are recorded by the same author. In 1650 a cloud of them was seen to enter Russia in three different places, which from thence passed over into Poland and Lithuania, where the air was darkened by their numbers. In some places they were seen lying dead, heaped one upon another to the depth of four feet; in others they covered the surface like a black cloth the trees bent with their weight; and the damage they did exceeded all computation.-Bingley, iii. 258. At a later period, in Languedoc, when the sun became hot, they took wing, and fell upon the corn, devouring both leaf and ear, and that with such expedition, that in three hours they would consume a whole field. After having eaten up the corn, they attacked the vines, the pulse, the willows, and lastly, the hemp, notwithstanding its bitterness.-Philos. Trans. 1686. Sir H. Davy informs us (Elements of Agricultural Chemistry, 233,) that the French government in 1813 issued a decree with a view to occasion the destruction of grasshoppers.
Even this happy island, so remarkably distinguished by its exemption from most of those scourges to which other nations are exposed, was once alarmed by the appearance of locusts. In 1748 they were observed here in considerable numbers, but providentially they soon perished without propagating. These were evidently stragglers from the vast swarms which in the preceding year did such infinite damage in Wallachia, Moldavia, Transylvania, Hungary, and Poland. One of these swarms, which entered Transylvania in August, was several hundred fathoms in width, (at Vienna the breadth of one of them was three miles,) and extended to so great a length, as to be four hours in passing over the Red Tower; and such was its density, that it totally intercepted the solar light, so that when they flew low, one person could not see another at the distance of twenty paces.-Philos. Trans. xlvi. 30. A similar account has been given by Major Moor, long resident in India. He relates, that when at Poonah, he was witness to an immense army of locusts which ravaged the Mahratta country, and was supposed to come from Arabia: thi rect, is a strong proof of their power to pass the sea under favourable circumstances. The column they composed, extended five hundred miles; and so compact was it, when on the wing, that, like an eclipse, it completely hid the sun, so that no shadow was cast by any object; and some lofty tombs, distant from his residence not more than two hundred yards, were rendered quite invisible. This was not the Gryllus migratorius, L. but a red species; which circumstance much increased the horror of the scene, for, clustering upon the trees after they had stripped them of their foliage, they imparted to them a sanguine hue. The peach was the .as tree they touched.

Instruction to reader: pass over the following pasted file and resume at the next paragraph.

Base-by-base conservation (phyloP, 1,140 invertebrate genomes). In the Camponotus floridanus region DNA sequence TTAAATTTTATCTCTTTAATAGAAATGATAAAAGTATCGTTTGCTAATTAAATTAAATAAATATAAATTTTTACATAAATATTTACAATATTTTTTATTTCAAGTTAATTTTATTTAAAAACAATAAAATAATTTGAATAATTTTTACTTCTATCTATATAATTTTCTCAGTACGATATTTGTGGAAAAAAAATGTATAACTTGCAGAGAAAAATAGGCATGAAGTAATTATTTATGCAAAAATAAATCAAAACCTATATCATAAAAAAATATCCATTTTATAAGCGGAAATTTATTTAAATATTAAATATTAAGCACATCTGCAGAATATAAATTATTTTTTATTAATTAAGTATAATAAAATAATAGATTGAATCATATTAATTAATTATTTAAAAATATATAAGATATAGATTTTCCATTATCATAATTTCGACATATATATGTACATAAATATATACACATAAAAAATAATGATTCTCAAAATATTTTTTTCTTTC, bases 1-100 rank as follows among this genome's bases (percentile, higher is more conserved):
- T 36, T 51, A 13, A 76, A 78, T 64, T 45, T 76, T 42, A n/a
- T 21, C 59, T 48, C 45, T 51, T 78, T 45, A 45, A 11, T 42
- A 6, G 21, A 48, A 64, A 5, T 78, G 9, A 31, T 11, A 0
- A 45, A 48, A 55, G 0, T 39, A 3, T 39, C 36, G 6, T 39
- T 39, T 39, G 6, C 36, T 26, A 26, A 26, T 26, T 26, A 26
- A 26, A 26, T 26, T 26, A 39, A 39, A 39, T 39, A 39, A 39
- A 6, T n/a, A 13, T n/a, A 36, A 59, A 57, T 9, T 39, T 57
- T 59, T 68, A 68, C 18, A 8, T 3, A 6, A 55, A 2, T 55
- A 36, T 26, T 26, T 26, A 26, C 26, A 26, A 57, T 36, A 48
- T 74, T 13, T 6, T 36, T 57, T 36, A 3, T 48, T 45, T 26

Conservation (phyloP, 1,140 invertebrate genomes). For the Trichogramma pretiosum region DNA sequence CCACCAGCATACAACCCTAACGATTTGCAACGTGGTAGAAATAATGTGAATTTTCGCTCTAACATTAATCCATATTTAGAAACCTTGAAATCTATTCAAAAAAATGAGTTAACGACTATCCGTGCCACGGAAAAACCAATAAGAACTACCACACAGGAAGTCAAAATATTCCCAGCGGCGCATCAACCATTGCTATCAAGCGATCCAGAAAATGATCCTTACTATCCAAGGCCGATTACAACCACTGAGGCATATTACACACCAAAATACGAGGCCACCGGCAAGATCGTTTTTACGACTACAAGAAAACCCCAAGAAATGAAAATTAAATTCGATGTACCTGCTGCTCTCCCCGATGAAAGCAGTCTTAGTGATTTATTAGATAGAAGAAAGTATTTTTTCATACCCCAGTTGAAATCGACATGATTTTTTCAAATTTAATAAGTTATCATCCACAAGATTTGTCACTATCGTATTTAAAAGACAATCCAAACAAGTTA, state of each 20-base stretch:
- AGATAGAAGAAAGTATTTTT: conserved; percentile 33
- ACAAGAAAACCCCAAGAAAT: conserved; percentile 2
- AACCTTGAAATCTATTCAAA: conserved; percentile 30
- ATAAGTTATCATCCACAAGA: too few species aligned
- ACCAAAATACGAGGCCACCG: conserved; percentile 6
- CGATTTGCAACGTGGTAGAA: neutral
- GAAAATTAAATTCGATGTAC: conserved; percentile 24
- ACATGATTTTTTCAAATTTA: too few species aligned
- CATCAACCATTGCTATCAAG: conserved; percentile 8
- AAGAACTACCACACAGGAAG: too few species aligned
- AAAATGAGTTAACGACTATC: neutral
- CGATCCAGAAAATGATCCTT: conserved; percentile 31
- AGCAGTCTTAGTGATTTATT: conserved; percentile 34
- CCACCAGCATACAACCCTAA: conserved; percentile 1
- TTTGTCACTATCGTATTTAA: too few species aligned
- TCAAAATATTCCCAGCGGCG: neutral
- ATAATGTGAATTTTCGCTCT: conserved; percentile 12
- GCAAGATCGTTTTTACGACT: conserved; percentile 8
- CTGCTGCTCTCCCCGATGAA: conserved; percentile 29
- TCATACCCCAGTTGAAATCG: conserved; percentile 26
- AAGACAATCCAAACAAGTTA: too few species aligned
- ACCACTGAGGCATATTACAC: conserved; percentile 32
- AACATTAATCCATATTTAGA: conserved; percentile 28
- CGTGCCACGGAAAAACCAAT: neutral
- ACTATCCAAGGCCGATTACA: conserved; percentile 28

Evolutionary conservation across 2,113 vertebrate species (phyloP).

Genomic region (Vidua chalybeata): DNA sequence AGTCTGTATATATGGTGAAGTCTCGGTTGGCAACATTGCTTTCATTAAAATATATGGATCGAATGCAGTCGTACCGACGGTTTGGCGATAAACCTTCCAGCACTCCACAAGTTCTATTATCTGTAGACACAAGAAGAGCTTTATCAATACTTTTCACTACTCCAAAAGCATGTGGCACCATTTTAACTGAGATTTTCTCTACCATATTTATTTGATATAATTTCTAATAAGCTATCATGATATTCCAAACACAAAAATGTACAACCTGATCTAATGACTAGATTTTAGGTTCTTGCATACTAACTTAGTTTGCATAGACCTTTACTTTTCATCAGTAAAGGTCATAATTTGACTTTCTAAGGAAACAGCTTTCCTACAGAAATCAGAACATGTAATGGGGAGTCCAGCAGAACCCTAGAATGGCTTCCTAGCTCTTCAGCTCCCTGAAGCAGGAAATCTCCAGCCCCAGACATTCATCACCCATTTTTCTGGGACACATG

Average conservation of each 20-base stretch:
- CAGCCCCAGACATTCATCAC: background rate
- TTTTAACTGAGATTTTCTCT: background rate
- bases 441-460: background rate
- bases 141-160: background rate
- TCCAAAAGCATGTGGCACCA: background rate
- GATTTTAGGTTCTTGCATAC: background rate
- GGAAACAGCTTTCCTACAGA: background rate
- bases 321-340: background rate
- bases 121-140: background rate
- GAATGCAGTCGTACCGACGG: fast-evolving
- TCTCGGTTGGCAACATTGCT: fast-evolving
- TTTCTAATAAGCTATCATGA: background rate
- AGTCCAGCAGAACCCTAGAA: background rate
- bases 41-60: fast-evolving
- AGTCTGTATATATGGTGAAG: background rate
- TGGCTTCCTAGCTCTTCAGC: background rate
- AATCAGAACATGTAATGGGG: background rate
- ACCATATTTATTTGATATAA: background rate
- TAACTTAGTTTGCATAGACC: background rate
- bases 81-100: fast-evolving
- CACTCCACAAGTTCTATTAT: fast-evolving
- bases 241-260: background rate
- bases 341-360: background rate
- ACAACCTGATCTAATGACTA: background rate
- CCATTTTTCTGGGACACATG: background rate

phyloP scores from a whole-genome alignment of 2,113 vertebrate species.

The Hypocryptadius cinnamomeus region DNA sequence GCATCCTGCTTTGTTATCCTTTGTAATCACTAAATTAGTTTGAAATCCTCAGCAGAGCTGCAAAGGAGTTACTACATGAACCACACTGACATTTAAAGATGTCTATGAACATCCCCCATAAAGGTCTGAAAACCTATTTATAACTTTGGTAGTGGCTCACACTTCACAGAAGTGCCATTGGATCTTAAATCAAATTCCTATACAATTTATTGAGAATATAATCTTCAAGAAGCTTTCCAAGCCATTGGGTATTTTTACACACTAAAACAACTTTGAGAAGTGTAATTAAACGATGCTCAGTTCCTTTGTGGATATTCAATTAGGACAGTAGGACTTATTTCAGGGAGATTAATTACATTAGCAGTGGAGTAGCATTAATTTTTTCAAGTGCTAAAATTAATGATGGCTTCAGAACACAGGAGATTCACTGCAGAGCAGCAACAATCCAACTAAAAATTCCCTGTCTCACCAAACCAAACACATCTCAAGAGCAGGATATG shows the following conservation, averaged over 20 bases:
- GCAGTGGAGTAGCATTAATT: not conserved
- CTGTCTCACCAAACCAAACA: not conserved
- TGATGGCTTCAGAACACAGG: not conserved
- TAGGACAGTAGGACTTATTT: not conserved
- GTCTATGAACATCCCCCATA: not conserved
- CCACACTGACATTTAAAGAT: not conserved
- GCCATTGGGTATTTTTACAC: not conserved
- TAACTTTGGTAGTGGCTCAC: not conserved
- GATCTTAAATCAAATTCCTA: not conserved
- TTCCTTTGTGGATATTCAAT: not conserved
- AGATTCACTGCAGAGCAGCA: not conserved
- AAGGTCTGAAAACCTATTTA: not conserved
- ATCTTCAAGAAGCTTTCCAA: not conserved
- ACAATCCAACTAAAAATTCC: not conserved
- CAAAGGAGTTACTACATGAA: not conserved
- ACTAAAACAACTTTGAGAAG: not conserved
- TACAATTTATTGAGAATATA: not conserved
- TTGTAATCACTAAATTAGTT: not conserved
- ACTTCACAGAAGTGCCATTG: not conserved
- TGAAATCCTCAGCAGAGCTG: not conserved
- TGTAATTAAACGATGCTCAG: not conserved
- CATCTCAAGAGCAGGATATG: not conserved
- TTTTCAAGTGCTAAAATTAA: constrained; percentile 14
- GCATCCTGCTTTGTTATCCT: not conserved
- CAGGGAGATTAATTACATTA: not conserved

Dr. Clarke, to give some idea of the infinite numbers of these animals, compares them to a flight of snow when the flakes are carried obliquely by the wind. They covered his carriage and horses; and the Tartars assert, that people are sometimes suffocated by them. The whole face of nature might have been described as covered by a living veil. They consisted of two species, G. tartaricus, and migratorius, L.; the first is almost twice the size of the second, and, because it precedes it, is called by the Tartars, the herald or messenger.-Travels, i. 348. The account of another traveller, Mr. Barrow, of their ravages in the southern parts of Africa, in 1784, and 1797, is still more striking: an area of nearly two thousand square miles might be said literally to be covered by them. When driven into the sea by a N. w. wind, they formed upon the shore, for fifty miles, a bank three or four feet high; and when the wind was s. E. the stench was so powerful, as to be smelt at the distance of a hundred and fifty miles. Travels, &c. 257.
From 1778 to 1780, the empire of Morocco was terribly devastated by them; every green thing was eaten up, not even the bitter bark of the orange and pomegranate escaping. A most dreadful famine ensued: the poor were seen to wander over the country, deriving a miserable subsistence from the roots of plants; and women and children followed the camels, from whose dung they picked the undigested grains of barley, which they devoured with avidity: in consequence of this, vast numbers perished, and the roads and streets exhibited the unburied carcases of the dead. On this sad occasion, fathers sold their children, and husbands their wives.Southey's Thaluba, i. 171.
When they visit a country, (says Mr. Jackson, speaking of the same empire,) it behoves every one to lay in provision for a famine, for they stay from three to seven years. When they have devoured all other vegetables, they attack the trees, consuming first the leaves and then the bark. From Mogadar to Tangier, before the plague in 1799, the face of the earth was covered by them: at that time a singular incident occurred at El Arisch. The whole region from the confines of Sahara was ravaged by them; but on the other side of the river El Kos, not one of them was to be seen, though there was nothing to prevent their flying over it. Till then, they had proceeded northward; but, upon arriving at its banks, they turned to the east, though all the country north of Arisch was full of pulse, fruits, and grain, exhibiting a most striking contrast to the desolation of the adjoining district. At length they were all carried by a violent hurricane into the western ocean; the shore, as in former instances, was covered by their carcases, and a pestilence was caused